Although not spelled out in the text, “alien things” likely refers to contents sent across the border by balloon or the balloon itself. The risk of transmission from such an object is regarded as low, although it might be technically possible.
However, had the epidemic first broken out in Kangwon province, it might be expected that the province would have led the epidemic in cases or experienced the first peak. In fact, looking at case numbers as a percentage of the population, Kangwon province sits in the middle of the ranking of North Korea’s 13 provinces and cities.
In the chart below, Kangwon is highlighted in red. It shows the epidemic peaked in the province on May 19 and 20 with 2.8 percent of the population under treatment. In contrast, the epidemic peaked in Pyongyang earlier on May 16 with 7.4 percent of residents under treatment and in Nampho on May 18 with 9.3 percent under treatment.
End of the Epidemic?
On May 19, North Korea counted 754,810 people under treatment for COVID-19/fever. On June 19, that had dropped to 31,540 people, and now, as July 19 approaches, official data indicates just 1,120 people are currently being treated and the number is dropping by 10-20 percent each day.
On the other hand, there doesn’t appear to be any easing of anti-epidemic controls and restrictions. In fact, over the past week, there has been a constant drumbeat from state media on the need to not just maintain, but intensify work against the epidemic.
The conclusion that it all started with an “alien object” is especially convenient given the state’s years-long battle against foreign information and balloons coming over the southern border. As part of its anti-epidemic response, the state has also warned citizens to be wary of “strange objects coming from the sea.”
Furthermore, KCNA reported earlier this week that border controls increased again:
The state emergency epidemic prevention headquarters further strengthened the lockdown barriers in the areas near the front and the border, coastal areas, the sea and airspace, given that the possibility of the inroads of a new contagious virus into the country from outside is ever-increasing and such danger still exists.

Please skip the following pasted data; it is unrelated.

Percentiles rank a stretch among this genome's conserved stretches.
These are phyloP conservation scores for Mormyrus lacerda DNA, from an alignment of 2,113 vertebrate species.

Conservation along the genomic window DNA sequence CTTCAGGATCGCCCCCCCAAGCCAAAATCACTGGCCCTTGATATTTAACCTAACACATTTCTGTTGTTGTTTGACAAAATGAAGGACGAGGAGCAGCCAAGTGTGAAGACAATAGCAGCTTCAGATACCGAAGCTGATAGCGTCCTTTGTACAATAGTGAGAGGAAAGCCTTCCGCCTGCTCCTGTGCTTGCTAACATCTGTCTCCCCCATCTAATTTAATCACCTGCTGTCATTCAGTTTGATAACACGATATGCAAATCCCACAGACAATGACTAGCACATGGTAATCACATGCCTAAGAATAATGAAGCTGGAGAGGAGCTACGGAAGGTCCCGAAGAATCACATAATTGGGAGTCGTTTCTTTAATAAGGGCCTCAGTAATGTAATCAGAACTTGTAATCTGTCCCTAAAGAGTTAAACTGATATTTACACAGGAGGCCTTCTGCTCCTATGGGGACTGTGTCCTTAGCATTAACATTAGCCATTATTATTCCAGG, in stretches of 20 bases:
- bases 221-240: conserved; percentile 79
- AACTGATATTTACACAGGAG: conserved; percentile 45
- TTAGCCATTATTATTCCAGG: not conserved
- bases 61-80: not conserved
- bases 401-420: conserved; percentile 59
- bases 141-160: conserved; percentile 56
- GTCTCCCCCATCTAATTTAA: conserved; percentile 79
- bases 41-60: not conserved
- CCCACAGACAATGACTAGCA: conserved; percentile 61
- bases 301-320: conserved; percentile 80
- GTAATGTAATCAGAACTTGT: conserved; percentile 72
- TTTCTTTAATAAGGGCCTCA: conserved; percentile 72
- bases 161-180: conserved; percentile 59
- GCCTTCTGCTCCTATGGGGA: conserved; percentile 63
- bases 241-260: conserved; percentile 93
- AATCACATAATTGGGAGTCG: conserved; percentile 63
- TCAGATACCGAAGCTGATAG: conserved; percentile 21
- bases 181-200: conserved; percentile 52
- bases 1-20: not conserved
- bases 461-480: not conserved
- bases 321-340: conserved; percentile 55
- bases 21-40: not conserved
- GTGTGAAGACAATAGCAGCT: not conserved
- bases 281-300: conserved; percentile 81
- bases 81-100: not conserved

On state TV each evening, anchors present the latest update on the global pandemic. In recent days this has included news of increasing cases in major nations accompanied by images of patients in hospitals. It has also discussed the spread of the BA.5.2 variant in China and BA.2.75 in India and New Zealand.
One thing that hasn’t been featured widely is the success of vaccination programs worldwide. It is unclear if North Korea has started a vaccination program. Gavi, the Vaccine Alliance, said it understands North Korea has begun administering vaccinations sourced from China, although any program that does exist has yet to be announced or covered in state media.
At a major political meeting in Pyongyang in early July, thousands of delegates were shown seated close together and without masks. In footage broadcast the same and subsequent days, ordinary residents of Pyongyang and those of other cities were shown all wearing masks, raising the possibility that those at the meeting had either undergone testing or been vaccinated.
For now, it appears the image of COVID as a current danger, especially when linked to foreign objects, is one the government is happy to promote, as long as it can preserve the façade of keeping the situation under control.
Editors Note: An earlier version of this article misstated case levels in Kangwon province in mid May. The correct number is 2.8 percent.